Today we are recycling one of our most popular posts. Read on and see why . . .
Recently, I asked the staff at one of our health centers for a story that highlighted a myth about vaginas. They cited a recent story in which a patient came in complaining of vaginal discharge and, once diagnosed with a yeast infection, was convinced it was because she worked in a bakery. Yeast … around you … yes, we get the idea. But no, unless one places a baked good into the vagina, the chances the infection came from a yeasty treat are null and void.
We might chuckle a little at the sticker shock of such seemingly silly logic, but we realize the societal truth that vaginal discharge, along with many other reproductive health issues, is not usually a hot topic in people’s everyday lives. There is a lot of shame and embarrassment surrounding vaginal care, so let me clear a few things up.
Having worked for Planned Parenthood for close to four years, here are a few things I wish I could scream from the rooftops for every vagina-carrying human to hear:
1. Douching is bad for you and can cause the symptoms you’re trying to avoid!
We’ve all seen the boxes of Summer’s Eve tucked between the maxi-pads and pregnancy tests on our local pharmacy shelves. I’ve even seen advertisements that suggest vaginal douching will give a woman the confidence she needs to ask for a raise at work (what the hell?) I’ve heard women say their mothers douched, so they do it themselves. They’ve heard it makes them clean, or that it makes them smell good (with blatant implication that the natural odor is foul). Some do it every so often, while others integrate it into their sexual health routine more frequently. Regardless of the frequency of douching, please do yourself a favor and STOP! Douching, specifically with any agents that contain a fragrance, can drastically alter the natural balance of vaginal flora and acidity needed to self-regulate. Women who douche frequently are more susceptible to vaginal irritation, bacterial vaginosis, STIs, yeast infection or Pelvic Inflammatory Disease (PID). Same can be true for scented soaps and tampons … your temple smells fine the way it is, keep the perfumes outta there!
(**In some rare instances a medical professional may advise douching with water or other banal substance, in which case err on the side of your trusted health care advisor).
2. Healthy vaginas do not smell like fish or any other aquatic sea life!
There is a cultural myth that vaginas smell bad, specifically “fishy.” This myth has been further circulated within our society by some pretty off-color jokes (a blind man and a fish market…) which, while funny to those telling it, can often lead to reinforcing insecurities within women about their bodies. In a culture as dually sexually repressed and exploited as ours, it’s no wonder that this notion reigns “true” in the public arena. I can’t think of anyone else beside my P.P. family who would go toe to toe to argue the damaging ramifications of such a sexist joke as the punch line is delivered, so how else do we stop these dangerous lies from spreading? My thought is: education.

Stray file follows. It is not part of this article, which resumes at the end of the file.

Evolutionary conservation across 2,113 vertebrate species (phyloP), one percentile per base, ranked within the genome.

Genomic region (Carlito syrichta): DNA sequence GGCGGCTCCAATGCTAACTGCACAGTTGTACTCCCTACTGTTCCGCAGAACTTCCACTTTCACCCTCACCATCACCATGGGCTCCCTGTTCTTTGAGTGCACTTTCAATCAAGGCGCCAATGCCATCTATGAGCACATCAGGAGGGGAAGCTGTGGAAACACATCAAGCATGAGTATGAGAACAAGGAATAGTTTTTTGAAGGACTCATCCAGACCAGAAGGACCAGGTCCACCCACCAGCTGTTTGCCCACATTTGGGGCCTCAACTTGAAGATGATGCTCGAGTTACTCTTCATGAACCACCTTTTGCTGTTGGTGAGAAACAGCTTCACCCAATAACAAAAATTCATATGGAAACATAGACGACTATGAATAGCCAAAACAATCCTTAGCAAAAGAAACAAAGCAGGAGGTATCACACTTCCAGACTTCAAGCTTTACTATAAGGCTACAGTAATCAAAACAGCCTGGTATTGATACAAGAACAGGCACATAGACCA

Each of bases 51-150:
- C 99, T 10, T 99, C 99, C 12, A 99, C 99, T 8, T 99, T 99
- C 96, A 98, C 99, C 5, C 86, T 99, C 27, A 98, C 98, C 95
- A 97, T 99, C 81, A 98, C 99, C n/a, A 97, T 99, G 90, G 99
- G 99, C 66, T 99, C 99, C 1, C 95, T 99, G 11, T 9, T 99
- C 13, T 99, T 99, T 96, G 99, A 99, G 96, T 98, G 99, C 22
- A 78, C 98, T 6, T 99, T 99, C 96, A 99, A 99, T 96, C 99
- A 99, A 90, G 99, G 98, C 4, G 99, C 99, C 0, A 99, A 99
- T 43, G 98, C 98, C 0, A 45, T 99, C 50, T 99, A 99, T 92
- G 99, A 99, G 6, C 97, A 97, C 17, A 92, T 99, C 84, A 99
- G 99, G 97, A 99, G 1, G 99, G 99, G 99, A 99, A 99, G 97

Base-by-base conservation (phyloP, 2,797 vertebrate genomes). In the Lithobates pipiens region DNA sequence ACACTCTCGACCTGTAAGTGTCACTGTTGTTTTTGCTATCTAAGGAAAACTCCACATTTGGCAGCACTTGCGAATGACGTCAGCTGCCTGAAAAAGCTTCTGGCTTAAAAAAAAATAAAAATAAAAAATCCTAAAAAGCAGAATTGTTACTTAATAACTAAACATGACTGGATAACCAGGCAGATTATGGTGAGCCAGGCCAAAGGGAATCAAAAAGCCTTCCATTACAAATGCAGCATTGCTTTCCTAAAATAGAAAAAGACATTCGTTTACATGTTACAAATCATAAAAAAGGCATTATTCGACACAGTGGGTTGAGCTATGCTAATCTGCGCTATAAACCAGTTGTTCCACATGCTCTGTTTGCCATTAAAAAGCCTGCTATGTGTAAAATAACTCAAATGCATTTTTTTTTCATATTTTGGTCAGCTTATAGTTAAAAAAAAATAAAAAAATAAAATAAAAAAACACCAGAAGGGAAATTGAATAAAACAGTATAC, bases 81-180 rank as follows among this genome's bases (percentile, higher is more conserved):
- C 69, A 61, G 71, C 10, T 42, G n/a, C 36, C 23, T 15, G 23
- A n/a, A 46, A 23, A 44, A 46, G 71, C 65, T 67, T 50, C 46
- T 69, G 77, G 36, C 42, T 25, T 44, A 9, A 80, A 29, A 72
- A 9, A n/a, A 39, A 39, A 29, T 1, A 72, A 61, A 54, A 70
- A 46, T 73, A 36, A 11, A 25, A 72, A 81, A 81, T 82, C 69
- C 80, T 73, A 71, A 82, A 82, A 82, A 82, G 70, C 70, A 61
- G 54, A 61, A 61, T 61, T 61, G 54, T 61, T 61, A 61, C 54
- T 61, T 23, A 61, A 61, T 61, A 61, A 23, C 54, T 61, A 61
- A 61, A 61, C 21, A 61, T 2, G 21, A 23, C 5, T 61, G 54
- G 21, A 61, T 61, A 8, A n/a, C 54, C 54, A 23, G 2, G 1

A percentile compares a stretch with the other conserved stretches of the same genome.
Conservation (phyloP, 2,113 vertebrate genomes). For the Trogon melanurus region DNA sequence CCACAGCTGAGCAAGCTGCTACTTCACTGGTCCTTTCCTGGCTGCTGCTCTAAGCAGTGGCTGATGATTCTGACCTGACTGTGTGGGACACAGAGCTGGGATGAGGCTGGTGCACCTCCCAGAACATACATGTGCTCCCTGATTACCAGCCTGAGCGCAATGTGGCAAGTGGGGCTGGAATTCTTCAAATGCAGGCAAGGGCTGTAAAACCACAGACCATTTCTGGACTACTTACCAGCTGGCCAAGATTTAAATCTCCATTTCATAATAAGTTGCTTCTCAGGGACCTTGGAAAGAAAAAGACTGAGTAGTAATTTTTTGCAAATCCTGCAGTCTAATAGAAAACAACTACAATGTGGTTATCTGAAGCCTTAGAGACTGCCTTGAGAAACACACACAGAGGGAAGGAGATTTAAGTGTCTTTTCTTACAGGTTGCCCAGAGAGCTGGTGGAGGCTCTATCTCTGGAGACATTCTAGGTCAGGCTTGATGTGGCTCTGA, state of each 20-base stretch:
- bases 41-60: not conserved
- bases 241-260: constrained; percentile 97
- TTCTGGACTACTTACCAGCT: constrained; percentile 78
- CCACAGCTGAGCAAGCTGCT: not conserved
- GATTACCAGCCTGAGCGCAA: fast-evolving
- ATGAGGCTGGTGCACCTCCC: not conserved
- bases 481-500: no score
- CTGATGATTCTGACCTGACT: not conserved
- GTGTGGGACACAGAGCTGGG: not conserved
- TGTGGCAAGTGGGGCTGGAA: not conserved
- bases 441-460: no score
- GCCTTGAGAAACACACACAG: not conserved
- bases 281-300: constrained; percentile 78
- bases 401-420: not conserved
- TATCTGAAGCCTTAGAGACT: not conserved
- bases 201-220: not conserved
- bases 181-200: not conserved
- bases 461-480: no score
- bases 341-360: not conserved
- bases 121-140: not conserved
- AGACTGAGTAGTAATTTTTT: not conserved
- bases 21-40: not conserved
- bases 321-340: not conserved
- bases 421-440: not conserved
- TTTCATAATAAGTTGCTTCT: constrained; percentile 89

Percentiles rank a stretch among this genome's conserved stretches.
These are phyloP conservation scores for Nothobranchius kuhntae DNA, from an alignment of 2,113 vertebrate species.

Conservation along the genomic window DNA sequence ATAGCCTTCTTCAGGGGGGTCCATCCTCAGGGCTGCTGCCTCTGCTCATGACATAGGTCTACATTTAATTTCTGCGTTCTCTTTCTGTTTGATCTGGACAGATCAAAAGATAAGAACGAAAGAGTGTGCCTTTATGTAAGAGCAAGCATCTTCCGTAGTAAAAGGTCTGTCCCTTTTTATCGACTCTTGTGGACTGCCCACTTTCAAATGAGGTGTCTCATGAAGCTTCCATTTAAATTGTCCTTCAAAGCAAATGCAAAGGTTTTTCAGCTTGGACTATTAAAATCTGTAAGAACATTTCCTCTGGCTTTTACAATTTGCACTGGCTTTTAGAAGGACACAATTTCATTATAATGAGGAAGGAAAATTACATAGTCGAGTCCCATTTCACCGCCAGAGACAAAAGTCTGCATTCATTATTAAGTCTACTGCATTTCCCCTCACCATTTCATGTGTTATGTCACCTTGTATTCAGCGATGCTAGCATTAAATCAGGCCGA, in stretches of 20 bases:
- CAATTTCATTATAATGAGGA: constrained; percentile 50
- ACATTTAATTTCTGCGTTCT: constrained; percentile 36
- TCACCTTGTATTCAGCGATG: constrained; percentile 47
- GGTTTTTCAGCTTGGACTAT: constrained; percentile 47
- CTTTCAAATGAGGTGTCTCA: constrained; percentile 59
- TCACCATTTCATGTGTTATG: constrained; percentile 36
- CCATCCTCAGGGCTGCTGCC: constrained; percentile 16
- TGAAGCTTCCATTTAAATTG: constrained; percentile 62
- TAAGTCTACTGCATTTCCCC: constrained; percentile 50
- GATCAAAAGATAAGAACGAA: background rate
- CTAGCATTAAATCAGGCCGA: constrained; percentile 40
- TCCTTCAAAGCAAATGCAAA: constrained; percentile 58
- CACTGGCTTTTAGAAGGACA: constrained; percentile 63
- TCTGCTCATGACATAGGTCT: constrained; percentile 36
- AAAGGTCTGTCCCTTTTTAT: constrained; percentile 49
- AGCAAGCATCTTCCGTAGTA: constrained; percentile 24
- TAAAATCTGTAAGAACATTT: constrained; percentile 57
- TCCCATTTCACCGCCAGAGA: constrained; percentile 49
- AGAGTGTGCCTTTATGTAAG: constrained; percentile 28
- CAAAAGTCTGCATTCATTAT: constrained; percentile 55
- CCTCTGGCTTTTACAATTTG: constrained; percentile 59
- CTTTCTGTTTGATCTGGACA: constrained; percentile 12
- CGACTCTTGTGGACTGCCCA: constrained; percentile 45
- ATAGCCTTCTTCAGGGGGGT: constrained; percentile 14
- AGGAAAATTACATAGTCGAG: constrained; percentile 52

3. Vaginas are independent: When left alone they can clean and manage themselves just fine!
The Vagina, as stated, is a self-sustaining organ that naturally produces bacteria and acids that cleans itself. It also produces a clear or whitish, generally odorless (sometimes acidic), itchless discharge that can increase and decrease in quantity as the menstrual cycle (28 days) changes. If you’re on a hormonal birth control method, your discharge may differ when on it from your non-hormonal cycles, as ovulation (releasing of the egg from the ovary) may increase discharge for a few days. Sexual arousal can also increase vaginal discharge, as your vagina naturally lubricates (though adding a fragrance-free water-based lubricant can help prevent tearing of condoms).
4. At the end of 6-8 hours, take out your tampon!
Too often a woman will come into our health centers complaining about a terrible vaginal odor, only to have the clinician remove days, weeks, or even months old tampon remnants. We call these “impacted tampons,” and they have the potential for some serious consequences, such as incredible odor (we sometimes have to close down the exam room for the day afterward), infection (bacterial vaginosis or pelvic inflammatory disease), toxic shock, or even death! It is so critical to take your tampons out within the time suggested for use on the package label, but also easy to ignore. Here’s a tip: confirm all tampons are out at the end of your period by placing your finger inside your canal and checking!
5. If your vagina smells abnormal, has colored or thick discharge, itches, or is generally out of the norm, head into Planned Parenthood!
So many times we see clients who incorrectly self-diagnose vaginal symptoms, and end up further irritating their condition, or wasting time and money on incorrect treatments. If I had a dollar for every time over-the-counter yeast medication was used on bacterial vaginosis, I’d create a P.S.A. about this topic and launch it during the Super Bowl. Delaying proper treatment of vaginal infections or sexually transmitted infections does not improve your health or save you money. Contrary, it can worsen temporary symptoms or cause irreversible damage to reproductive organs. Often clinicians can write a prescription that has multiple refills, if you are a person with chronic susceptibility to a specific infection, so you don’t have to pay for every visit to the health center (this rule is very specific to your condition, your health history, and the medical discretion of the clinician).
Here are some helpful links to some info about common vaginal infections, and as always, WE’RE HERE FOR YOU!